[0009] A working electrode is mounted on the inner surface 26 of the first transparent substrate 12. The working electrode is formed from metal 14 (with a resistance preferably less than 30.OMEGA.) and the metal oxide layer 16 formed thereon. The metal oxide layer 16 includes zinc oxide nanoparticles synthesized using B. vulgaris subsp. cicla extract as a reducing agent. A photosensitizer layer is also supported on the metal oxide layer 16 which, as noted above, includes B. vulgaris subsp. cicla dye.

[0010] As in a conventional dye-sensitized solar panel, a counter electrode is mounted on the inner surface 28 of the second transparent substrate 18. The counter electrode is preferably in the faun of a metal plate 20 formed on the inner surface 28 of second transparent substrate 18. The metal plate 20 can be coated with a layer of graphite or the like. An electrolyte 22 is sandwiched between the working electrode and the counter electrode, and the panel 10 is preferably sealed with a suitable seal 24, gasket or the like to prevent leakage of the electrolyte 22. The electrolyte may be any suitable type of electrolyte used in the construction of dye-sensitized solar panels, such as lemon juice or the like.

[0011] In order to prepare the zinc oxide nanoparticles, 0.1 M of zinc nitrate hexa-hydrate was dissolved in B. vulgaris subsp. cicla extract and constantly stirred at 70.degree. C. until the point of complete dissolution. After complete dissolution of, 0.1 M sodium hydroxide (NaOH) aqueous solution was added under constant high-speed stirring, drop by drop. After complete addition of the sodium hydroxide, the solution was stirred, resulting in a green paste. The paste was dried in an oven at about 400.degree. C., resulting in zinc oxide nanoparticles.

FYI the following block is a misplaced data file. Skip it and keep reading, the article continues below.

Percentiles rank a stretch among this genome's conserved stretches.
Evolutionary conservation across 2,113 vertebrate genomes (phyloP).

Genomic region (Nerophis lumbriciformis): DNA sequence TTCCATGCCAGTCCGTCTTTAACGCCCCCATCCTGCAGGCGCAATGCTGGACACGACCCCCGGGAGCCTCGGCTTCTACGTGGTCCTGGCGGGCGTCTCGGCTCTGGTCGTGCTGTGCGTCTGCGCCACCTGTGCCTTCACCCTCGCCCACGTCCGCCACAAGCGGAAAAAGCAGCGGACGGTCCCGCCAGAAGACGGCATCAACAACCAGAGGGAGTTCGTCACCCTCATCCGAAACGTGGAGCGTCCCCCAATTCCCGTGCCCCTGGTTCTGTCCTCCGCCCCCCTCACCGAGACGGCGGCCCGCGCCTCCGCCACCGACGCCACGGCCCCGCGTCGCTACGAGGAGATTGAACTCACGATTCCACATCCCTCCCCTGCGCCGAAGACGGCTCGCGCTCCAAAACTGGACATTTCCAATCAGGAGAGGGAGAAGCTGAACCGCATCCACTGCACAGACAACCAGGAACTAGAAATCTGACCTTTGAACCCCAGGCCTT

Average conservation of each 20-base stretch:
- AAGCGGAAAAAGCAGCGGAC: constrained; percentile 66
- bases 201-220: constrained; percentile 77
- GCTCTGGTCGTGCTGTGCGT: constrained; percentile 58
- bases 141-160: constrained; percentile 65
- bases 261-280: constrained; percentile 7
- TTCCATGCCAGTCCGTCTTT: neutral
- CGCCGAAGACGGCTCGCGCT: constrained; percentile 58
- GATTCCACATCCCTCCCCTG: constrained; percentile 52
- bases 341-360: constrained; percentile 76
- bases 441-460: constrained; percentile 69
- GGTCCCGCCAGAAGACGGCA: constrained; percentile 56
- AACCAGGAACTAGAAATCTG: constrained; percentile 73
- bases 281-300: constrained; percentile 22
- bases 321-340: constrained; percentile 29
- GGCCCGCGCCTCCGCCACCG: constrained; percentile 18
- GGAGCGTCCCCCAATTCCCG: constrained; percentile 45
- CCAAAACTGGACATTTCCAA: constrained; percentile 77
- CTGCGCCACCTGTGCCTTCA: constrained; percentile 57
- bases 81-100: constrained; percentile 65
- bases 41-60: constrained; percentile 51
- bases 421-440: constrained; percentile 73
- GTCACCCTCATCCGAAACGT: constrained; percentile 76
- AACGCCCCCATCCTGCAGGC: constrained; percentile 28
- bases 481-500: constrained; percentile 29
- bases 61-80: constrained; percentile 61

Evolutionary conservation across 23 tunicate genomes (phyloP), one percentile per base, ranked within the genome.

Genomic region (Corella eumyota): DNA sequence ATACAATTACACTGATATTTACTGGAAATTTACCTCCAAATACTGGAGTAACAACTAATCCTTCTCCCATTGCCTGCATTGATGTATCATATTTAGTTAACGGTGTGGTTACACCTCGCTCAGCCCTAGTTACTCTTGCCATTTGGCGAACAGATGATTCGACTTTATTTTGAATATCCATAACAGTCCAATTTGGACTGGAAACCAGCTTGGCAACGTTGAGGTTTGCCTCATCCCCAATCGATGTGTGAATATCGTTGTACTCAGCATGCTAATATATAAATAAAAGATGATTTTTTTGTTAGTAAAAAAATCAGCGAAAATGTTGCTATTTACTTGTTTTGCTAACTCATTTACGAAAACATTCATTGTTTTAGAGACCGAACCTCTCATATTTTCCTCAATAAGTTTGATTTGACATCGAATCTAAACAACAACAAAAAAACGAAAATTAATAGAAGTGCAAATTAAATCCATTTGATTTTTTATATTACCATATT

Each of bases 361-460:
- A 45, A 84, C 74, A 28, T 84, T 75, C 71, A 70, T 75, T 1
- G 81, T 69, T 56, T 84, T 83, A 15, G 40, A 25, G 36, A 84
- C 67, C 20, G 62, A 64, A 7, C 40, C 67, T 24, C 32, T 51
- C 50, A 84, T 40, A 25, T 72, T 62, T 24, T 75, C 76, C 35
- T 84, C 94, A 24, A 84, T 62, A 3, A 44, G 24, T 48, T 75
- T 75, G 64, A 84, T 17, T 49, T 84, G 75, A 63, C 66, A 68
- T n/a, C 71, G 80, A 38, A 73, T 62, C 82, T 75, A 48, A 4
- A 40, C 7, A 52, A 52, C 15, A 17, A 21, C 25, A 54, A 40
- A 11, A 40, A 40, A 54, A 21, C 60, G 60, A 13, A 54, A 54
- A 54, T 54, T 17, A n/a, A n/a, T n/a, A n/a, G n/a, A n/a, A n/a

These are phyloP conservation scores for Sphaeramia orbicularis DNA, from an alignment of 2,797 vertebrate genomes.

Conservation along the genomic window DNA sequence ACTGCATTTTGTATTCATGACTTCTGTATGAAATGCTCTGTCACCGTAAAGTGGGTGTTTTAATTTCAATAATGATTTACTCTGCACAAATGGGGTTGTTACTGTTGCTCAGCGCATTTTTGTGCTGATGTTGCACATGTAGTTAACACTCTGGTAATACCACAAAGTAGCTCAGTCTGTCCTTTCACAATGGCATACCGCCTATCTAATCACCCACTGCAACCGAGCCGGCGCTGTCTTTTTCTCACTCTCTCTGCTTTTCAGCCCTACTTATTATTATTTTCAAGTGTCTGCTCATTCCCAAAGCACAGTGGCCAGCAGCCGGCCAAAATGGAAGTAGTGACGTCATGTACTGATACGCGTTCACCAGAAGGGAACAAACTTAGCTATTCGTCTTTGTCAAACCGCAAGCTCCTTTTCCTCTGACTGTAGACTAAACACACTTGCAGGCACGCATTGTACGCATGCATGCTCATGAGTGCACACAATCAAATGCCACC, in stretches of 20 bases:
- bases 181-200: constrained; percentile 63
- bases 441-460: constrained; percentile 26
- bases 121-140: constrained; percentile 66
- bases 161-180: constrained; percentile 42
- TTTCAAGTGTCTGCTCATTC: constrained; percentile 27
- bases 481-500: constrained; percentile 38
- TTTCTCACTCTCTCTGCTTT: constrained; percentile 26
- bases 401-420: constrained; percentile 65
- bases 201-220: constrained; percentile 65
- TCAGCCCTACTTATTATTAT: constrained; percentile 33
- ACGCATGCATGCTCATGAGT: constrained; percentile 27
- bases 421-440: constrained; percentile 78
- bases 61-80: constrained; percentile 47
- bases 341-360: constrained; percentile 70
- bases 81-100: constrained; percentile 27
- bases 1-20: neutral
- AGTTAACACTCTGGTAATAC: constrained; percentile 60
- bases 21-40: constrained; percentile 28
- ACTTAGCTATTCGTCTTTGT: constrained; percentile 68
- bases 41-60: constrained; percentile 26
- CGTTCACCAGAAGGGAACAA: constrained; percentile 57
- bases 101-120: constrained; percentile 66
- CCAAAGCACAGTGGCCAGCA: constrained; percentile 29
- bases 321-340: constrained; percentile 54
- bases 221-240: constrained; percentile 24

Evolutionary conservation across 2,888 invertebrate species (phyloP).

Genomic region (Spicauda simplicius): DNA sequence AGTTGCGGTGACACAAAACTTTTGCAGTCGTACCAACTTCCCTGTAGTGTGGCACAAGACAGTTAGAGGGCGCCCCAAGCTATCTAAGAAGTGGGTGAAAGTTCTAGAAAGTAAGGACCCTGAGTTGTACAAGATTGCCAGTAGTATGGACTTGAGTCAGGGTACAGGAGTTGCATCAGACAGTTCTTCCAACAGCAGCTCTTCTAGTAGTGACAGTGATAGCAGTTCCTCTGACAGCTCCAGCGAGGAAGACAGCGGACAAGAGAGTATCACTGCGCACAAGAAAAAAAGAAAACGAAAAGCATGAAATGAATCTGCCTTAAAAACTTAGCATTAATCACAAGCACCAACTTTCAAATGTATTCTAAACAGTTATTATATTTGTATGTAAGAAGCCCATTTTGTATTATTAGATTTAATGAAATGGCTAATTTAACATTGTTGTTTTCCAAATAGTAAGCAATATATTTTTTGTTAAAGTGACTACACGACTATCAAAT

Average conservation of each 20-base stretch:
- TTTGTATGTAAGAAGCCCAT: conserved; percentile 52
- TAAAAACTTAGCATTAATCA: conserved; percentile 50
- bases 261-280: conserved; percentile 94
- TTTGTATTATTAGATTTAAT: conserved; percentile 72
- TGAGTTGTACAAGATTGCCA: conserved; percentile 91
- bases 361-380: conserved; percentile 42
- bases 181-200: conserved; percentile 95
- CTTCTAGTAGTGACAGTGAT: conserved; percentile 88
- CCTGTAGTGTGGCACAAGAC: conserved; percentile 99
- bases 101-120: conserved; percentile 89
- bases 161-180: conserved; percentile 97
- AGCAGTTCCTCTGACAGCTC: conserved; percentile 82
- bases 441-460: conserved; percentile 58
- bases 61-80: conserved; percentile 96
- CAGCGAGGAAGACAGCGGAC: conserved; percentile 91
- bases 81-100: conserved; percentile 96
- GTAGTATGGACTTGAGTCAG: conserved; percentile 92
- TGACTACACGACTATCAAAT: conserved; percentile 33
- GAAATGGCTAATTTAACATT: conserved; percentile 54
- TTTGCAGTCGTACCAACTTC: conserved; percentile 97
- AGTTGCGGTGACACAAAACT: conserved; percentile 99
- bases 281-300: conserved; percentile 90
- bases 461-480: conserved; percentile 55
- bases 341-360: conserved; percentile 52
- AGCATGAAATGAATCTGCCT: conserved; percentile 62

[0012] The extract or dye of B. vulgaris subsp. cicla was made by washing half of a conventional sized bag of B. vulgaris subsp. cicla leaves, and then blending the leaves in approximately 200 mL of methanol or water. The leaves were ground in the water for between 5 and 10 minutes until the leaves were thoroughly blended. The blended leaves in the water were then centrifuged at 9,000 rpm for 10 minutes to provide the B. vulgaris subsp. cicla extract or dye. The B. vulgaris subsp. cicla extract or dye is green in color.

EXAMPLE 1

[0013] A control sample was prepared using the zinc oxide nanoparticles synthesized using B. vulgaris subsp. cicla, but without the additional layer of the B. vulgaris subsp. cicla dye supported on the metal oxide layer. The zinc oxide nanoparticles were prepared as a paste in nitric acid and coated on a first transparent substrate formed from fluorine-doped tin oxide (FTO). A metal electrode of resistance less than 30.OMEGA. was attached to the inner surface of the first transparent substrate. The paste was left to dry, forming a metal oxide layer. Small drops of lemon juice were then applied as the electrolyte. A metal plate was coated with graphite (obtained from a pencil) to form a counter electrode, which was mounted on the second transparent substrate, also formed from fluorine-doped tin oxide. The two substrates were assembled with coated sides together, but offset so that uncoated glass extends beyond sandwich. The metal electrode did not completely cover the inner surface of the substrate. Seal was applied on all sides to prevent leakage of the electrolyte.

[0014] The control solar panel was exposed to light from a 12 volt lamp (emitting a mean intensity of 700 lux) and then tested for current and voltage using a microvolt digital multimeter, such as the Model 177 Microvolt DMM, manufactured by Keithley Instruments, Inc. of Cleveland, Ohio. The solar panel was connected to a series of potentiometers with resistance values ranging from 100.OMEGA. to 1000.OMEGA.. The microvolt digital multimeter measured current and voltage for each load. The values for current and voltage were calculated and measured for maximum current (I.sub.m), maximum voltage (V.sub.m), open circuit voltage (V.sub.oc), and the short circuit current (I.sub.sc), and these values were used to calculate the fill factor (FF) and the overall energy conversion efficiency (.eta.). The conversion efficiency (.eta.) is calculated as